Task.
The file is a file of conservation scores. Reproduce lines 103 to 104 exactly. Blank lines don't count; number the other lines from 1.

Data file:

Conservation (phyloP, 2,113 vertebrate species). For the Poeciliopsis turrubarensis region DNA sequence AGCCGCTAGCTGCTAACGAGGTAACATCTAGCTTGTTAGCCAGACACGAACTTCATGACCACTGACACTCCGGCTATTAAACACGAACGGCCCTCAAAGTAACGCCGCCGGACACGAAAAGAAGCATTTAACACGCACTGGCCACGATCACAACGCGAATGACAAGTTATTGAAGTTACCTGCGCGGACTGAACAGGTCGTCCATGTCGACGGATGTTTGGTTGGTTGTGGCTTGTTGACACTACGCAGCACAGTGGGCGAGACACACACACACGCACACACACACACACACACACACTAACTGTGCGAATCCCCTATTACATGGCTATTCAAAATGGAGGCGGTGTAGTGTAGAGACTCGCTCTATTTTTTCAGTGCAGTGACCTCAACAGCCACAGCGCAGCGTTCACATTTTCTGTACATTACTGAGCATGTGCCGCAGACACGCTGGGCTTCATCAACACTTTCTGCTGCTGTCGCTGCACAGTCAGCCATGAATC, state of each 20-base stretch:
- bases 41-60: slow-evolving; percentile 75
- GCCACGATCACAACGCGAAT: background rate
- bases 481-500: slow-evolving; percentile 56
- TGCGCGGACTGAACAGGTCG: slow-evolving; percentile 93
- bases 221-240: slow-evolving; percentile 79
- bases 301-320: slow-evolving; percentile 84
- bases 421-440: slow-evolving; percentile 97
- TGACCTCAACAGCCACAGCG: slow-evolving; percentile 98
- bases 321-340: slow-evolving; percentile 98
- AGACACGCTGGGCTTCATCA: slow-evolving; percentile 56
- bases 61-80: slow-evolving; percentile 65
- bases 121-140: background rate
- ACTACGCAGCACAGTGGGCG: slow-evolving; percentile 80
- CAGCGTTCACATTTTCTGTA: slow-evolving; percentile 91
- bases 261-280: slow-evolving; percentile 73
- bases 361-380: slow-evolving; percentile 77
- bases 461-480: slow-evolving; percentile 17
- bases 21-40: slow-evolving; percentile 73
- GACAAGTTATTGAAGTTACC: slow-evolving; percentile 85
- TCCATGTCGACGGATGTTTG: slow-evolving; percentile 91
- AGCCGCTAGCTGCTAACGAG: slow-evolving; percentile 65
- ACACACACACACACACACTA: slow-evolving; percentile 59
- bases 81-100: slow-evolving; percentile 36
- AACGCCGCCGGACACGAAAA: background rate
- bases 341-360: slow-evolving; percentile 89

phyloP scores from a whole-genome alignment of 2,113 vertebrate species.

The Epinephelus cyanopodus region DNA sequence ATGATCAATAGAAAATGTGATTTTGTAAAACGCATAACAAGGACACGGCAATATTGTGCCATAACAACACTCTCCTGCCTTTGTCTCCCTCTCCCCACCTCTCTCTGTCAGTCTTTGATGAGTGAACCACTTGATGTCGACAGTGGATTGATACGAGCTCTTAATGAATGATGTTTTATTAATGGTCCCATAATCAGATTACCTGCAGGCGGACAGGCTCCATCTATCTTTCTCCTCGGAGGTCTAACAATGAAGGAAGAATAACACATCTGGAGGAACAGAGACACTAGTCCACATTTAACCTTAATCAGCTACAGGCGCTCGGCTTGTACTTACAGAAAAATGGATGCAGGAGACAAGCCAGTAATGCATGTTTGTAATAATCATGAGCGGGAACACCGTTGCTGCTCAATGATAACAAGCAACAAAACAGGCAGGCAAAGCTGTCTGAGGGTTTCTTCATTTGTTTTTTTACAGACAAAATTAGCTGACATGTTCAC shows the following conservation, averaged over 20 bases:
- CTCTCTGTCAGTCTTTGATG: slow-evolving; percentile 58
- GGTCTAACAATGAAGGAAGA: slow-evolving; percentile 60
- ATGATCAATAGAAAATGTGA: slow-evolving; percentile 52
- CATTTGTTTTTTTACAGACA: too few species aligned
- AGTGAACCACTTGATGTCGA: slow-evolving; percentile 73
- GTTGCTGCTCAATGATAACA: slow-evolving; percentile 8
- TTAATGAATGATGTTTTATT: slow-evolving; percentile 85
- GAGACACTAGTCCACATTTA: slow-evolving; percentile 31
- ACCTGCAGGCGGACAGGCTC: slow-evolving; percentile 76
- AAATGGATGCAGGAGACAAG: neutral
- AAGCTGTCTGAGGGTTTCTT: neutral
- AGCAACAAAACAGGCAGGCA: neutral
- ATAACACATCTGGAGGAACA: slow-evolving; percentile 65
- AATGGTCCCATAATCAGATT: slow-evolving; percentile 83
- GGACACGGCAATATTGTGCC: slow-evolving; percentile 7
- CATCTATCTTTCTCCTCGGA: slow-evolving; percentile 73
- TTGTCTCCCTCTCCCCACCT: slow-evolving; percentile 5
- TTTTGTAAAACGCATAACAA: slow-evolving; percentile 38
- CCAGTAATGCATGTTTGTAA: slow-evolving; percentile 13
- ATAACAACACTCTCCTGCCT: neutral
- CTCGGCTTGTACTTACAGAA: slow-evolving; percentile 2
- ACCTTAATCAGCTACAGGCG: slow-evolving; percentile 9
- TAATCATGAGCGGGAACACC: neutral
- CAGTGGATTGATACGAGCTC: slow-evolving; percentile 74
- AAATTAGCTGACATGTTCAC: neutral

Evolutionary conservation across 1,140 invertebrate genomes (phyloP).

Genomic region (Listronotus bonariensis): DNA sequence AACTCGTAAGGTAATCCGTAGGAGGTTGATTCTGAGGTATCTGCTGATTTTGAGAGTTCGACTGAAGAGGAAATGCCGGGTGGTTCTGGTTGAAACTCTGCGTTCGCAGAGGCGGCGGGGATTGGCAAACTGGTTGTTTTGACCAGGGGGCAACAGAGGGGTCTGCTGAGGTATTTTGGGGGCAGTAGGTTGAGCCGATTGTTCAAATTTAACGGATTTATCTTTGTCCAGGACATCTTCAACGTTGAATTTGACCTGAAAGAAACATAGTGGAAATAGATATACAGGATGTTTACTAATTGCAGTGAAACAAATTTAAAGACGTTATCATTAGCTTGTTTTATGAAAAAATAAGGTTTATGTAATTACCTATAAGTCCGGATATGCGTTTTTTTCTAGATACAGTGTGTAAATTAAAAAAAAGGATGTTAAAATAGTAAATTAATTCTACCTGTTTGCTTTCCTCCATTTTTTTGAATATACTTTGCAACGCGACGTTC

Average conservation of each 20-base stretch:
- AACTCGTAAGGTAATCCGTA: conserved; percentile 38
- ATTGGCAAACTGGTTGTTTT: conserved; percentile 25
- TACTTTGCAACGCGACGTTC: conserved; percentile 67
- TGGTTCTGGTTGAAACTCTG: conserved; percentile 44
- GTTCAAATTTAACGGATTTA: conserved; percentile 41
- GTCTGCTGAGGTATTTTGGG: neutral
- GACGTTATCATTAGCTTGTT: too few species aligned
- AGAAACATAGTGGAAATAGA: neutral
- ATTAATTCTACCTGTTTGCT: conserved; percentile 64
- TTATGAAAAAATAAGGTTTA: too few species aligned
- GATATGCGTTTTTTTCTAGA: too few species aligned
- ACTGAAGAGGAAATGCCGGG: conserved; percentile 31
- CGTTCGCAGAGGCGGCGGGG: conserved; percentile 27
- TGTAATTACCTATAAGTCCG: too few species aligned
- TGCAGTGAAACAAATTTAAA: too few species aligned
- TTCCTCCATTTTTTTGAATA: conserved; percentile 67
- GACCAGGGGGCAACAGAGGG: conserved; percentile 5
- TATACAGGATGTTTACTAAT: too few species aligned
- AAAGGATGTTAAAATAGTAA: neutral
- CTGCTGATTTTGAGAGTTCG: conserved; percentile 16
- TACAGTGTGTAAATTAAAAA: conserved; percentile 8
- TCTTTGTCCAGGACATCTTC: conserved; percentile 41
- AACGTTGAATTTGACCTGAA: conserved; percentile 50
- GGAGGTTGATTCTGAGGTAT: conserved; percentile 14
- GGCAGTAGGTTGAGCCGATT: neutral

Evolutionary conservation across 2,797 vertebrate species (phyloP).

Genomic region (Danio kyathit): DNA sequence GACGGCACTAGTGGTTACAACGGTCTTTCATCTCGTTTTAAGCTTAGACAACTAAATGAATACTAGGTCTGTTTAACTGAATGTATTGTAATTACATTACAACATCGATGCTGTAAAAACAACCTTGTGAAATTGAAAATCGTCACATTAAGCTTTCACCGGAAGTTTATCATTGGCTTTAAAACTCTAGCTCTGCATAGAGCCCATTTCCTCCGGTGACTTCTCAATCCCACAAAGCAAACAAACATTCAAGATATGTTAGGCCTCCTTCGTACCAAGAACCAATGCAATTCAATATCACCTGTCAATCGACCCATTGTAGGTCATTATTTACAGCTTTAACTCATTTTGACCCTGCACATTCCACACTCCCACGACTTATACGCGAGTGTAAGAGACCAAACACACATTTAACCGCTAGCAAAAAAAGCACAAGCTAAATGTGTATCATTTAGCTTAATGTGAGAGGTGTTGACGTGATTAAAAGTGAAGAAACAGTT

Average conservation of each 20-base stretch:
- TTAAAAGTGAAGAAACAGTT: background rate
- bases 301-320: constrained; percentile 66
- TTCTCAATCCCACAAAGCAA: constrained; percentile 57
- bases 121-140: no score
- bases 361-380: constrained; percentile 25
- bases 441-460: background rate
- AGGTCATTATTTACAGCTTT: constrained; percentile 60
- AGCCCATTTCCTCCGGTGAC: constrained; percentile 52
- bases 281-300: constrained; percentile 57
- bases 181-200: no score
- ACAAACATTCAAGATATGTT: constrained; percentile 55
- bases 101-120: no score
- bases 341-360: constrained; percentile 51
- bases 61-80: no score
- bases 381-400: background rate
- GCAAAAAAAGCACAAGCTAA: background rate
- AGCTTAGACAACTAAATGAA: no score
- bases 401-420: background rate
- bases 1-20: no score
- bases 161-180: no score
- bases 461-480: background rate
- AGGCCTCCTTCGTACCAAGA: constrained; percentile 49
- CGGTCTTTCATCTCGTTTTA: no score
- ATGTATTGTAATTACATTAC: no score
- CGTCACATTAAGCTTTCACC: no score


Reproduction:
- bases 1-20: no score
- bases 161-180: no score